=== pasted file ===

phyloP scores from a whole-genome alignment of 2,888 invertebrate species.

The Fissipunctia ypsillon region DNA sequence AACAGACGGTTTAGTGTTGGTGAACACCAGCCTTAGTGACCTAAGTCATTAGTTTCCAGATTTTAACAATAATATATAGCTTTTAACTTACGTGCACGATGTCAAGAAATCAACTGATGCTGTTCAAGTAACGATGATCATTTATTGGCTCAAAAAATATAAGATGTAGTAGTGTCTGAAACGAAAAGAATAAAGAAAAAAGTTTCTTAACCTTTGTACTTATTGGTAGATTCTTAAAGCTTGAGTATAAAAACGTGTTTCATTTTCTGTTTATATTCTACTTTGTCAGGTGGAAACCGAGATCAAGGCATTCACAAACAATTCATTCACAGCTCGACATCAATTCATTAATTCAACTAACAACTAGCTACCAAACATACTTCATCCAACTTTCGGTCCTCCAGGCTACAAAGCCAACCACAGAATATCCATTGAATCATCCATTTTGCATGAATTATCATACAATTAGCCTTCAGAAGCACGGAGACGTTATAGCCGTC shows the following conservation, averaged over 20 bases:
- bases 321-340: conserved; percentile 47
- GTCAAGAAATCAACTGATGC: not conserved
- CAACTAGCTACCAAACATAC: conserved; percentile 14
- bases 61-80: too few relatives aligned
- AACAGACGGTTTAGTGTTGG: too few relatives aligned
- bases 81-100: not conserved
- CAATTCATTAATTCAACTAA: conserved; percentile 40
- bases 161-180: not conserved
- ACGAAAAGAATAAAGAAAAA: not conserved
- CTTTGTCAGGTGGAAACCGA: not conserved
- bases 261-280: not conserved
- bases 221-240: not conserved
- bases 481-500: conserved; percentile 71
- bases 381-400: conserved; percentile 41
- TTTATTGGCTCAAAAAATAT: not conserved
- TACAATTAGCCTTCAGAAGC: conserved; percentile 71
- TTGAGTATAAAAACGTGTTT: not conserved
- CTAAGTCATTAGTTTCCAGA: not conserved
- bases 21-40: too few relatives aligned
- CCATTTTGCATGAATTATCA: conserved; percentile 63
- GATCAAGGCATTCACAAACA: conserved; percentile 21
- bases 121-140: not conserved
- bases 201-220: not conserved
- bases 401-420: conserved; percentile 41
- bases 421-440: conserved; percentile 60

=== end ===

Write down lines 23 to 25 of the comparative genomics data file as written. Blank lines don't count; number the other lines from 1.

- GATCAAGGCATTCACAAACA: conserved; percentile 21
- bases 121-140: not conserved
- bases 201-220: not conserved